The material chosen to form the part 7 must necessarily have a low dielectric constant in order to avoid capacitive couplings. It should be noted that in this case high-frequency measurements by means of high-frequency lines are concerned, which leads to particularities of the testing apparatus according to the invention which do not appear in the known testing apparatus according to the prior art.
The part 7 moreover has a central recess in such a manner that the pressure exerted by the part 7 is exerted on the substrate only at the area opposite to the part of the surface 30 on which bears the surface 11.
Finally, a part 8, like the part 7, must be insulating for the reasons mentioned above, freely slides in the part 1 and will press the active side 11 of the substrate 10 by a spring 9 in such a manner that the substrate 10 is pressed towards the part 7.
The method of using the testing apparatus according to the invention consequently comprises the following steps:
positioning the integrated circuit chip in the zone 31 on the surface 11 of the substrate 10 carrying coplanar lines 101,102,103 etc. and mass regions 100, connecting the input/output contacts of the integrated circuit to the ends 41,42,43 etc. of the central conductors of the coplanar lines,
positioning the substrate 10 in such a manner that the surface 11 is arranged adjacent to the part 8 so that the central conductors are situated adjacent to the recesses 25, 26 and the mass regions 100 are situated adjacent to the surface 30 of the part 1,
causing the central conductors 101,102 etc. to coincide with the central conductors 5 of the coaxial lines 4, and
positioning the part 7 which will press by means of the screw 3 the substrate 10 on the surface 30 by compressing the spring 9 until the electrical contacts between the conductors 5 and the high-frequency lines 101,102 . . . etc. are established as well as between the metallized zones 100 and the metallic surface 30. The pressure between these different parts is found to be ideal when, while measuring the high-frequency coupling between two coplanar lines, the value of this coupling is found to be a minimum. The clamping force cannot be eliminated before this minimum coupling has been obtained, but it must not be maintained either thereafter any longer because otherwise the substrate 10 is liable to break.
In the embodiment shown in FIG. 3, a simple system comprising a bracket 13 and a screw 3 permits producing this clamping force with the precision which must imperatively be obtained because the precision of the measurements and their repeatability ultimately depends upon this clamping force.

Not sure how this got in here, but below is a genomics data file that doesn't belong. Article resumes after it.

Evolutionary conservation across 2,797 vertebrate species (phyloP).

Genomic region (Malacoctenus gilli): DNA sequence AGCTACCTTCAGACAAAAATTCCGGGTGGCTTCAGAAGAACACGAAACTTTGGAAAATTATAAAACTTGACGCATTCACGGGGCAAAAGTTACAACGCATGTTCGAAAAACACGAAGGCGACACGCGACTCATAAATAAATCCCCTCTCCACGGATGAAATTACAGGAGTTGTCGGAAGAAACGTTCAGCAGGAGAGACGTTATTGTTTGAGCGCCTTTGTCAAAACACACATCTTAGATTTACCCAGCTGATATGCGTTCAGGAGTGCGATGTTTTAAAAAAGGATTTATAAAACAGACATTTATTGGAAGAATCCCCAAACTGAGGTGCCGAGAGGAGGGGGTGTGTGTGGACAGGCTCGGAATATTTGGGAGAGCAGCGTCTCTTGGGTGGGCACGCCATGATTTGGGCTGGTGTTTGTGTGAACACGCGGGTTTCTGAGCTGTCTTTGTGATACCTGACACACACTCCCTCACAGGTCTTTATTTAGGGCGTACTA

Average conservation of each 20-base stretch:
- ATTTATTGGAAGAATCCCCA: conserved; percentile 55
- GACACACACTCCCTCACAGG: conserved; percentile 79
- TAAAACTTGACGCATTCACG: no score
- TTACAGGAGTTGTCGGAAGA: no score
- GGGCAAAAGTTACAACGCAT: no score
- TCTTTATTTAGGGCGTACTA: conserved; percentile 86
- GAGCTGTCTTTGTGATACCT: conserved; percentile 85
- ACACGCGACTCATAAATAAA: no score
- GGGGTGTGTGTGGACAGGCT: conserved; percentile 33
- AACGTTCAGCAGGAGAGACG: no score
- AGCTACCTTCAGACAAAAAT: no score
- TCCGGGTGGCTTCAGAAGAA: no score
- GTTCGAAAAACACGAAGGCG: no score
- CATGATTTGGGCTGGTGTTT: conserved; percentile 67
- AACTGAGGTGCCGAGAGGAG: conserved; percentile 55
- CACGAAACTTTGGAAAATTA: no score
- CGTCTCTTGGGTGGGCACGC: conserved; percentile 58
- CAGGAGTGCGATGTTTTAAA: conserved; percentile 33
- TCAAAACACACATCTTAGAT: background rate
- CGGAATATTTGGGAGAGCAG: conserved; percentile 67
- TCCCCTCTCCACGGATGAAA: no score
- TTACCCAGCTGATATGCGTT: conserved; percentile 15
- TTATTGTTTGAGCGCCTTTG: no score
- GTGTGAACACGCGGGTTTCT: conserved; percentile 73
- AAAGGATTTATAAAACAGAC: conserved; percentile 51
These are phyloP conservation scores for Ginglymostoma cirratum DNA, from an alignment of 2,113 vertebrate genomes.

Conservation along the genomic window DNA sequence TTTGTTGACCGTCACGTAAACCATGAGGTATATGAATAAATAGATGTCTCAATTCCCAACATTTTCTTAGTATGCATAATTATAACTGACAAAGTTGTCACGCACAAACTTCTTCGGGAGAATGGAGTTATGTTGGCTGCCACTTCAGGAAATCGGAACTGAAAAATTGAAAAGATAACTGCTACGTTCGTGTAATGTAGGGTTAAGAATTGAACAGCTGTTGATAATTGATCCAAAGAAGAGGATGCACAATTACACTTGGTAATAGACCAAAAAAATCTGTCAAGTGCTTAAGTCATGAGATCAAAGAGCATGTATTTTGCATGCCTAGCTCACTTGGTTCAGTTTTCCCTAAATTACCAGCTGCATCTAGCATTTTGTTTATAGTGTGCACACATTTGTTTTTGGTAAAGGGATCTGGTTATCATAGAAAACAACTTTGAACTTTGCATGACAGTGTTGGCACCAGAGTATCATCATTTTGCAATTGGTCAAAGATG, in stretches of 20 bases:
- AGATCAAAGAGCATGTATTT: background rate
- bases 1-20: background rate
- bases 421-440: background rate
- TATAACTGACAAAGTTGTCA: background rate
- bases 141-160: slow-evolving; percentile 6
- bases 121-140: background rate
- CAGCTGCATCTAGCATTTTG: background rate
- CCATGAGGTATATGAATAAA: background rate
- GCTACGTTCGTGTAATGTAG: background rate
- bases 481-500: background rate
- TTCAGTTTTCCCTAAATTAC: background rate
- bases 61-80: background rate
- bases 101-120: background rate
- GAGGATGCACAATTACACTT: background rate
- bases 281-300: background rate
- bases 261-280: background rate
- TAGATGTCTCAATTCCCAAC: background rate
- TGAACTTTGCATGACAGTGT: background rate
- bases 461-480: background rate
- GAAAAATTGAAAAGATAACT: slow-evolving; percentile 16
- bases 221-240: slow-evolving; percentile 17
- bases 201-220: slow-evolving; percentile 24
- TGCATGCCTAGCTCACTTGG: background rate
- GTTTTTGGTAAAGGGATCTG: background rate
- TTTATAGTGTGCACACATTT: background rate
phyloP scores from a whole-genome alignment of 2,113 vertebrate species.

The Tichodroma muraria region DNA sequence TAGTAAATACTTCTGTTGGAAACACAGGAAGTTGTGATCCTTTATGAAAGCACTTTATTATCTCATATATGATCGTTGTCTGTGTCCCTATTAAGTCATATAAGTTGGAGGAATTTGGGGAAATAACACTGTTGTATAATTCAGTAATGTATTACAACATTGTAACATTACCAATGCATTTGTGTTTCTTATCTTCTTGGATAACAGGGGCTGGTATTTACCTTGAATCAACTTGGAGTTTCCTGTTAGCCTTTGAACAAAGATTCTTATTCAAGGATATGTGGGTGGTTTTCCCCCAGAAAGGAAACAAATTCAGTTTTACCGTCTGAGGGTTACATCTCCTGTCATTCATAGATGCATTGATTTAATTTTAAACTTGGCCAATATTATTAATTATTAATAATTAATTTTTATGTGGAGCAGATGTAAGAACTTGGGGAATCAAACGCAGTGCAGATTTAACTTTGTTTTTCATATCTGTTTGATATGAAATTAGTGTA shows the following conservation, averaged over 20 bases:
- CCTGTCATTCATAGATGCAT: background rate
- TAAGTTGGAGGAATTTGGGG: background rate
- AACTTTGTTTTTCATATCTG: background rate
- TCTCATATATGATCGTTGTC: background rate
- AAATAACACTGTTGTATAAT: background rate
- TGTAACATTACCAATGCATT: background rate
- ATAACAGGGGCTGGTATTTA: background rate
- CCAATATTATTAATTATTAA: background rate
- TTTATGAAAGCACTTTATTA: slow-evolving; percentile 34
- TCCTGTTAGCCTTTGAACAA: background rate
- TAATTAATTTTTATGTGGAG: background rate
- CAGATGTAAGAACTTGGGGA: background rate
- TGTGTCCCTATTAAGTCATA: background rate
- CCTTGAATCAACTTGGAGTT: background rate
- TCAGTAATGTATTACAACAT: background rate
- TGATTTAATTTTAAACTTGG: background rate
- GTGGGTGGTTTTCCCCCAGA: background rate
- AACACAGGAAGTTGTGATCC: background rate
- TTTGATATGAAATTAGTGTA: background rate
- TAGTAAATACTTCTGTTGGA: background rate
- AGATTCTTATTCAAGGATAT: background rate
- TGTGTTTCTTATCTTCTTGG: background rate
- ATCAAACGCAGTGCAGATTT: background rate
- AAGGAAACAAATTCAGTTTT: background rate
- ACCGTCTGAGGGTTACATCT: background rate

It should be noted that the bracket 13 and the parts 1 and 2 can be fixed to each other by a blocking system not shown for the sake of simplicity of the drawing. This blocking system may be obtained, for example, by screws.
Also in an embodiment of the apparatus, the bodies 1 and 2 may be made of bronze.
The surfaces 30 and 40 are then gold plated in order to ensure reproducible electrical contacts.
The coaxial connectors 4 are, for example, of the truncated type, for example, of the registered trademark RADIALL, used in known manner for connection with lines of the bifilar or triwafer micro-ribbon type.
The precise positioning of the coaxial lines is finally ensured by the following operations:
the coaxial connectors 4 are positioned by means of parts 20 and screws 21 in a loose manner;
a reference substrate 10, whose surface 11 is entirely metallized, for example by gold-plating, is positioned on the body 1 and is clamped by means of the screw 3 to press the surface 11 on the surface 30. The height of each central conductor 5 is then adjusted by means of its vertical regulation screw 6 until there is an electrical contact between the central conductor 5 of the coaxial line and the entirely metallized surface 11. The central conductor 5 is then in contact with the mass potential because the metallized surface 11 is otherwise in contact with the surface 30 constituting the mass; and
the pressure of the central conductor 5 on the metallized surface 11 of the reference substrate is then slightly increased with respect to the position in which the contact is just obtained. By way of example, this slight increase of the pressure can be obtained by turning the screw 6 so that it is advanced over a distance of about 0.2 mm. The central conductor is then in the bent state. This bent state ensures that a pressure of a few hundred grams is produced, which permits obtaining a reproducible contact.
This operation of preliminarily controlling the pressure of the central conductors 5 of the coaxial measurement lines 4 is effected by means of this reference substrate 10 on all the central conductors used in the apparatus.